The Art of Racing in the Rain could use a lot more racing
I hate myself for getting misty eyed in The Art of Racing in the Rain. The new film adapted from Garth Stein’s best-selling novel is so dumb and predictable that most of the audience could write the rest of the script themselves after watching the first 10 minutes. Lassie Come Home has the tension and intellectual wallop of The Third Man by comparison. But the movie is also fundamentally sweet—it is a Disney release after all—and laden with heart-tugs for anyone who has ever been nuzzled by their dog or forced to endure the funeral of a loved one.
Certain scenes are cinematic pepper spray; you just can’t help but tear up. Mercifully the crying spells are short, because the filmmakers avoid any real hard stuff in chronicling the travails of aspiring Formula 1 star Denny Swift (played by a dude’s dude, Milo Ventimiglia) as he and his deep-thinking dog, Enzo, attempt to climb racing’s greasy pole.
We’ve all become intensely wary whenever Hollywood decides to lay its stupefying mitts on our favorite subject. The list of epically bad racing movies is long and sordid. Even the ones we love, such as Steve McQueen’s seminal Le Mans (1970), with its lack of dialogue or any discernible plot, are deeply flawed. The chance for a truly great racing movie probably died with John Frankenheimer, the director of Grand Prix (1966) who seems to have taken the secret for deftly mixing storyline, character development, and riveting racing action with him when he passed in 2002.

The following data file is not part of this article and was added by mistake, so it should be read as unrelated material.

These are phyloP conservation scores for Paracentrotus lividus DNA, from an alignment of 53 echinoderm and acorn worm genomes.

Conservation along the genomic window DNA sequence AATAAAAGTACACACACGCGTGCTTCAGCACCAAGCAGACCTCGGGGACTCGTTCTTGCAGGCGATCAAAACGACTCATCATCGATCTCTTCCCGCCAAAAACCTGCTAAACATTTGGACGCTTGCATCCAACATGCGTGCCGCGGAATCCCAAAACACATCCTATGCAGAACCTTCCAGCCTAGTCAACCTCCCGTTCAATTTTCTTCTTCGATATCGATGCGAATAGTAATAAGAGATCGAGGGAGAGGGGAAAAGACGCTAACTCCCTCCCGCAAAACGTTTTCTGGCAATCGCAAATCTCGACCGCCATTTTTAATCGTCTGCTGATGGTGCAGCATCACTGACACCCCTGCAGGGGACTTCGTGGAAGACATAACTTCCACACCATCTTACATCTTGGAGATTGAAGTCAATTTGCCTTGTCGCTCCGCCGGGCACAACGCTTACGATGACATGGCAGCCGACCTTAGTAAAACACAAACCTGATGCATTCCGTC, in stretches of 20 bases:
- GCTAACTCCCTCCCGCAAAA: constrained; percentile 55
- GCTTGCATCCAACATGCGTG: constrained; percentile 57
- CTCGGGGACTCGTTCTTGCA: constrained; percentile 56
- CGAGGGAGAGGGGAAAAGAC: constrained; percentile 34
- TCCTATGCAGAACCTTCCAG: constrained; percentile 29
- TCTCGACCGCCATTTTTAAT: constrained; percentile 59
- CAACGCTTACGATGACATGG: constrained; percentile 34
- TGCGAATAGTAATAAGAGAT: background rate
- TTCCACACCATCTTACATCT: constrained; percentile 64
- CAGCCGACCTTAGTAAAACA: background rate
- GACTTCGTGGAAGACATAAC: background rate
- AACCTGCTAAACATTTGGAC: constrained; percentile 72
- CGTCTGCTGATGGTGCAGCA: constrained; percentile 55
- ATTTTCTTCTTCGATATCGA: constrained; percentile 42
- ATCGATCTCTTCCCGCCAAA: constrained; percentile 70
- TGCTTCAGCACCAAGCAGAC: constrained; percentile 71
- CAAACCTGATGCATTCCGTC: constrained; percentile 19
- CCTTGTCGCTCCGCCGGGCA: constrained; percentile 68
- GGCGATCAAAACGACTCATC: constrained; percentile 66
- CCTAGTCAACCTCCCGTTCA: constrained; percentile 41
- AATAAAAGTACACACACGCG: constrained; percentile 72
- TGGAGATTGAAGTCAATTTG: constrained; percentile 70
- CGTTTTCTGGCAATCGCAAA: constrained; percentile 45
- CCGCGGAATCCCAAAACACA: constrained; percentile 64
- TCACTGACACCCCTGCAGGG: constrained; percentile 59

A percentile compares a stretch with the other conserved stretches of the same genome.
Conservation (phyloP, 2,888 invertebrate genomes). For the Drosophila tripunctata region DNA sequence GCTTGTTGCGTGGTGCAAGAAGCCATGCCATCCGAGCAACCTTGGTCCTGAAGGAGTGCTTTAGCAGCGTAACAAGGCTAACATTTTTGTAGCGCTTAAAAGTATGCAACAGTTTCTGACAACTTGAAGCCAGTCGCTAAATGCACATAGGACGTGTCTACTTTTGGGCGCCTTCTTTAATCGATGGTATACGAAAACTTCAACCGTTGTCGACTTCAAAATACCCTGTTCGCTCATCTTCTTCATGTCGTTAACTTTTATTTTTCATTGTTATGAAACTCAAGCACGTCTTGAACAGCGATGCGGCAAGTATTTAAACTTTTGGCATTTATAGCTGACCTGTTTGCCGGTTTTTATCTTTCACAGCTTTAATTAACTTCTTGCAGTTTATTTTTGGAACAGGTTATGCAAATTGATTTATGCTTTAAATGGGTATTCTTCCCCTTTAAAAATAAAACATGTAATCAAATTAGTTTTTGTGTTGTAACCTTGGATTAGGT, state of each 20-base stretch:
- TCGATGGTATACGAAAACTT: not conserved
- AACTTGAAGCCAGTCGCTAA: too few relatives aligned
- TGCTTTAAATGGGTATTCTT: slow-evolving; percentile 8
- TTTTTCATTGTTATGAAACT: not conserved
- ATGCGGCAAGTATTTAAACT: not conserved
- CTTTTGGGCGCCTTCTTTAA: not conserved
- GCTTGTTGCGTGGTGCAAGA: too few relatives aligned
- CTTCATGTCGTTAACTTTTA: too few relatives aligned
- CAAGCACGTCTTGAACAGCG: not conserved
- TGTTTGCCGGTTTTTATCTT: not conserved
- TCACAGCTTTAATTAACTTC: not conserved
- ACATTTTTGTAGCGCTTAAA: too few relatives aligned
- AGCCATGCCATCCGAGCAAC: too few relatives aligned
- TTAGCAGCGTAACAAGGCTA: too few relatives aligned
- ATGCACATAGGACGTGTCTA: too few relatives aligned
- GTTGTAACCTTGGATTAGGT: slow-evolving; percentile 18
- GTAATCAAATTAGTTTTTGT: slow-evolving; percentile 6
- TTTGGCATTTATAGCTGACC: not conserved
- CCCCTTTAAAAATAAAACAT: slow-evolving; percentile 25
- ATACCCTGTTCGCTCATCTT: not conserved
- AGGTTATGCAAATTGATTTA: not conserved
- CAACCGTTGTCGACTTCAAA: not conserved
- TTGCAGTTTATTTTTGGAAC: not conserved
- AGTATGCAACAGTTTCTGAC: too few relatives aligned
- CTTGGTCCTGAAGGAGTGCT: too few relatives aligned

So, put away any high expectations when shelling out your 12 bucks for this one-hour and 49-minute bag of doggie treats. Despite a lot of pre-release ballyhoo for renowned car cinematographer Jeff Zwart’s contribution to filming the movie’s racing scenes, this ain’t Grand Prix. It’s not even Rush, director Ron Howard’s 2013 attempt to tell the Niki Lauda-James Hunt story without filming anything that looks like real racing. If anything, it’ll remind you of Al Pacino’s Bobby Deerfield, a racing movie with a lot of melodramatic schlock and not much racing.